With competition increasing and the retail sector changing rapidly, convenience stores are expanding their range of products and services

Hunts Spar Leyland Post office

The traditional high street is going through a turbulent time. Alongside this, convenience stores have seen a dramatic decline in traditional footfall categories, most notably cigarettes and tobacco which have seen a 40% decrease in penetration since 2000.

Omnichannel shopping is also rife. Shoppers who shopped in a convenience store also shopped in supermarkets (56%), discounters (37%) and other high street shops (45%) in the same week. This means that retailers have to work hard to get shoppers to spend in their store, as traditional drivers are weaker and consumer exposure to a diversity of offers in other channels is wider.

With so many high street closures, convenience stores are incorporating extended services into their own store to meet demand. While post offices, click & collect and cash machines are not exactly new to the channel, they do highlight how convenience stores have stepped in to offer what a traditional high street would have, driving growth.

Our research shows that the top three services that shoppers would like to see in a c-store are a post office service (52%), click & collect (33%) and home delivery (23%).

Several categories in convenience have enjoyed a boost. Coffee to go is now a booming service for convenience stores, with CTP data showing that coffee turned up in 74% more baskets in 2019 compared with 2018.

Looking ahead, in-store pharmacies could be an interesting development area to watch after Boots announced 200 store closures in 2019. Extended services can also help to evolve the mission-based shop, for example beauty is a thriving market, worth £13.5bn in 2019, set to be £14.2m in 2020. Convenience could be good here to cater for distress beauty purchases.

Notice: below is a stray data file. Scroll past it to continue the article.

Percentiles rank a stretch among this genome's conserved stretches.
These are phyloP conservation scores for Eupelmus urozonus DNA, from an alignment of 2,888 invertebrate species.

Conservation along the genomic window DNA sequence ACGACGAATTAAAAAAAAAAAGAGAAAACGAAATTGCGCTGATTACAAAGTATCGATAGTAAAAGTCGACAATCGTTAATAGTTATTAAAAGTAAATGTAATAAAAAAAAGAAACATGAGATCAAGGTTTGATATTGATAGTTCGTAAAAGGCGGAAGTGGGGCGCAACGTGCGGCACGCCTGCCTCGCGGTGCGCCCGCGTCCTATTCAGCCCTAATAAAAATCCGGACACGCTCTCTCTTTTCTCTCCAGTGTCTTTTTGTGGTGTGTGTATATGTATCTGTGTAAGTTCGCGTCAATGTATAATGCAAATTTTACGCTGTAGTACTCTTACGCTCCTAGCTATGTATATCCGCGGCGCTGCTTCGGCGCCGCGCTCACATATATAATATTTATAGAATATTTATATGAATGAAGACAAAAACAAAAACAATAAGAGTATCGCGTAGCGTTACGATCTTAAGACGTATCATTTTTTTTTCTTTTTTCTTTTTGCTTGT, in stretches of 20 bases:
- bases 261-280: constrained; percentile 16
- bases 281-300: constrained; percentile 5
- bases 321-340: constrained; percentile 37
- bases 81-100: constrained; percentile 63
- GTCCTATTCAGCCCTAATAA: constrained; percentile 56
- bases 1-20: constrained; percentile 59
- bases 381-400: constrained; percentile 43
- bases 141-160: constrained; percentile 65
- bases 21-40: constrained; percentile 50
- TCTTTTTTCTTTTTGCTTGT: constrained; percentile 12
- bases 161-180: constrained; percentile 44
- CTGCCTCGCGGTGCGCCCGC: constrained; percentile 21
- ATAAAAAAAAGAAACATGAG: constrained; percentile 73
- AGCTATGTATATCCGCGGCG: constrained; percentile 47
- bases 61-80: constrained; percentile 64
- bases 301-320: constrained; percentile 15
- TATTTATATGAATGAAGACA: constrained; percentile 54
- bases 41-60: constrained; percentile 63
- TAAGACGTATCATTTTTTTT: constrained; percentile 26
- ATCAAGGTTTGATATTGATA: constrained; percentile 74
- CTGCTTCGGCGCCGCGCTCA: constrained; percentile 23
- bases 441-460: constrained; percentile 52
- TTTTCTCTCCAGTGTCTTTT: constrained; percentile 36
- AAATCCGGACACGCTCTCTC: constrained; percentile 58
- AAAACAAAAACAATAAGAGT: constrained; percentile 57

Newer services in the convenience channel show more innovative local entrepreneurship such as incorporating an on-trade licence to become the local pub, having butchery concession counters, or selling more clothes and toys which highlight the increased blurring of channels.

However, the breadth of diversity in the channel means that a one-size-fits-all approach won’t work – retailers need to know their shopper to know what offer would be most relevant to them. For example, a post office would arguably work better for a store with an older generation, with shoppers ages 55+ being 33% more likely to use the post office service.

Important to local people

The Post Office is really important to people. The ACS research always pinpoints a post office as the service that customers most want in their local area.

You only have to mention it to people and they are incredibly supportive, and protective, of it. They admire the staff and use it for more than just the post – you can do things like car tax online now but lots of people stil prefer to pay it in person over the counter. It’s not hugely profitable but it builds really strong loyalty.

We first took over our store in South Nutfield about 15 years ago and the guy who ran the village Post Office wanted to retire, so he approached us to bring it in store. As newcomers to the village it was great local PR for us to take it over.

The Post Office is great for the business too, because we can do our banking though it. Other local businesses do their banking here as well, which saves them having to park in the town and walk around with the cash.

We do other services too, like home news delivery, and we take in dry cleaning. Anything we can do to provide a service to local people.”

Dean Holborn, Holborn’s, Redhill and South Nutfield, Surrey